The Phillies' internal draft report on Jimmy Rollins surfaced last week and it provides a fun look back at the very best player in the 1996 draft.
Once upon a time, Bob Poole, the area scout monitoring him, had to fudge Rollins' height to ensure the Phillies remained interested.
"I'd heard stories about cross-checkers from other teams. I won't mention the organization," Poole told Jim Salisbury in 2007.
"One of them who came to see Jimmy walked out and said, 'Hell, he's just a little kid.' I wanted to make sure we'd get a cross-checker to come out to see him, so I fudged a little on his height. As soon as they saw him play, his size didn't matter."
The Phillies fell for Rollins and made him the 46th overall pick in 1996. He ended up having, by far, the best career of any player in any round of that draft class.
It's somewhat surprising then, that the highest future grade given to Rollins in a Phillies draft report in the spring of '96 was a 55 on the scouting scale from 20 to 80. Poole marked Rollins down as a future 55 for fielding ability, range, body control and aggressiveness. The lowest grades were 40 for raw power and power production and 45 for running speed.
Rollins outgrew almost all of these projections. He turned into an elite defensive shortstop and won four Gold Gloves. He was a premium baserunner from Day 1. Rollins led the NL with 46 stolen bases in his first full year and led the league in triples four times. Even when his speed slipped a bit, his instincts were still top-notch.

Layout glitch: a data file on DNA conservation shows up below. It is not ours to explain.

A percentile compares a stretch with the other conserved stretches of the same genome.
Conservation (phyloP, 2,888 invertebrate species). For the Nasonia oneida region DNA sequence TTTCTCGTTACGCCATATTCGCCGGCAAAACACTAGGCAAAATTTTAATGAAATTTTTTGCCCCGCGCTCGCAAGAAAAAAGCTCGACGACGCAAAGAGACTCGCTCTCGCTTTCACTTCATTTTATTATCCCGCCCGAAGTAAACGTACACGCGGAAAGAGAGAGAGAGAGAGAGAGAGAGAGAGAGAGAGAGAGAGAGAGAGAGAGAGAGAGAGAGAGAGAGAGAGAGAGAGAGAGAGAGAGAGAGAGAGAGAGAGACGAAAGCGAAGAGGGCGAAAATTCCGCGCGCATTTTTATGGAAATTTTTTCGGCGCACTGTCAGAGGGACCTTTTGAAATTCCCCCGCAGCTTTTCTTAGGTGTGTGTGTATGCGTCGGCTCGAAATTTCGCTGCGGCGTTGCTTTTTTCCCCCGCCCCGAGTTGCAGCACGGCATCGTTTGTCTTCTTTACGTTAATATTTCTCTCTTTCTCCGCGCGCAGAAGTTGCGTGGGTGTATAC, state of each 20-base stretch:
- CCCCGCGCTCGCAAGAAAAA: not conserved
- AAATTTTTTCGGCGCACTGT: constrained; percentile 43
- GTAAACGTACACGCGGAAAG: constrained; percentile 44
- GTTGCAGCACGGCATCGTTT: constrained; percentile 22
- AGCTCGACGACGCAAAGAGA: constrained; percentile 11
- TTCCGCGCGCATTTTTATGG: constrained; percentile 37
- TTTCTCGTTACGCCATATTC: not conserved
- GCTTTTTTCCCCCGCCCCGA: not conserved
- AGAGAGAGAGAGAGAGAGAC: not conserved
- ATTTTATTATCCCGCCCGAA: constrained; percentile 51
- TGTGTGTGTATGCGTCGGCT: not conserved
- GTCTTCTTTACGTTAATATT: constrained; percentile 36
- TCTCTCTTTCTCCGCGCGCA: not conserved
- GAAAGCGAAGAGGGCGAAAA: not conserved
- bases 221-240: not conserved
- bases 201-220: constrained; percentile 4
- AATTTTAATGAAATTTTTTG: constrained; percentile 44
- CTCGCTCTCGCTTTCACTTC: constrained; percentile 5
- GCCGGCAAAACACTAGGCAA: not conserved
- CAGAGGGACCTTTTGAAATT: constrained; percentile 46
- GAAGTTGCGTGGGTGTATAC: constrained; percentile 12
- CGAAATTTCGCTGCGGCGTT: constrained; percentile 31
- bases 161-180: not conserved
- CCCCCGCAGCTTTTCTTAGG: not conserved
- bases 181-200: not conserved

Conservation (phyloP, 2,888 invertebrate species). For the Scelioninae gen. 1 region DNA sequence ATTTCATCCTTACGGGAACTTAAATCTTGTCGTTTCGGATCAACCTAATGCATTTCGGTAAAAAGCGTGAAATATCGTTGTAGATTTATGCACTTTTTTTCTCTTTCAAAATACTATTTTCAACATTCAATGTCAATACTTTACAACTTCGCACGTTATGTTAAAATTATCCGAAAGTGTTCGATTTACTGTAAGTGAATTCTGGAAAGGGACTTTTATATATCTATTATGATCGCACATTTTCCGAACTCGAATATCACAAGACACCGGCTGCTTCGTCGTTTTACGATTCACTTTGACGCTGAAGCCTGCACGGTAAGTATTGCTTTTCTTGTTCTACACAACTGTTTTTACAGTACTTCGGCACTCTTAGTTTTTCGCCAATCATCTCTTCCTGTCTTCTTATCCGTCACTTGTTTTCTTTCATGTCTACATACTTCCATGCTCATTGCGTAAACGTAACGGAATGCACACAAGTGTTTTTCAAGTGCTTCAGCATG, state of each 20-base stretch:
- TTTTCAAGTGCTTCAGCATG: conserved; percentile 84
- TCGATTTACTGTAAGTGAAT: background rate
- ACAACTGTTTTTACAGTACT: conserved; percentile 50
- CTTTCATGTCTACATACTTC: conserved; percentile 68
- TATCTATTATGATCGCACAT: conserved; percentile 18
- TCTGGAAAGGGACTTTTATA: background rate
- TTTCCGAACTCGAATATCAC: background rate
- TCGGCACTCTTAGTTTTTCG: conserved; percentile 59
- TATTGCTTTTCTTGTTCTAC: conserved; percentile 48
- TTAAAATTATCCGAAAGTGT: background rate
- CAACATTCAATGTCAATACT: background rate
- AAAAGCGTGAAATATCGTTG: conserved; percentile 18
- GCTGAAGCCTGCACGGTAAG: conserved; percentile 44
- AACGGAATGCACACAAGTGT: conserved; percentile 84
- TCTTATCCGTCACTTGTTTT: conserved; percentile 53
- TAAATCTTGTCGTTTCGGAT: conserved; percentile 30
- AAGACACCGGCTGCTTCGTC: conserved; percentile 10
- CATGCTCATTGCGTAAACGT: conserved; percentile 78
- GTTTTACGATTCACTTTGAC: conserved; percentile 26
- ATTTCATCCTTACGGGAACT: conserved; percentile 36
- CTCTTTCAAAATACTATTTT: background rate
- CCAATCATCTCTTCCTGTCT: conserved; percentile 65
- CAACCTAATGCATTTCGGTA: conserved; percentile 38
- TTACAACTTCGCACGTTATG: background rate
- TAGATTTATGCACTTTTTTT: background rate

"Tool wise, it's all here, except consistent power," part of the draft report read.
The power did come. The season every Phillies fan will remember is 2007 when he hit .296 with 30 homers, 20 triples, 38 doubles and 41 steals to win NL MVP. But Rollins also had three other seasons with at least 20 home runs, four seasons with at least 40 doubles and five seasons with double-digit triples.
From a makeup standpoint, Rollins was already receiving high grades by the age of 17. He received a mark of "Excellent" in self-confidence, mental toughness, instincts and aggressiveness. Those four qualities remained staples of Rollins' career.
"Will be early pick by the club that will go for tools over size," Poole wrote in March of 1996. Going for tools doesn't always work, but in this case, it led the Phillies to the best shortstop in franchise history.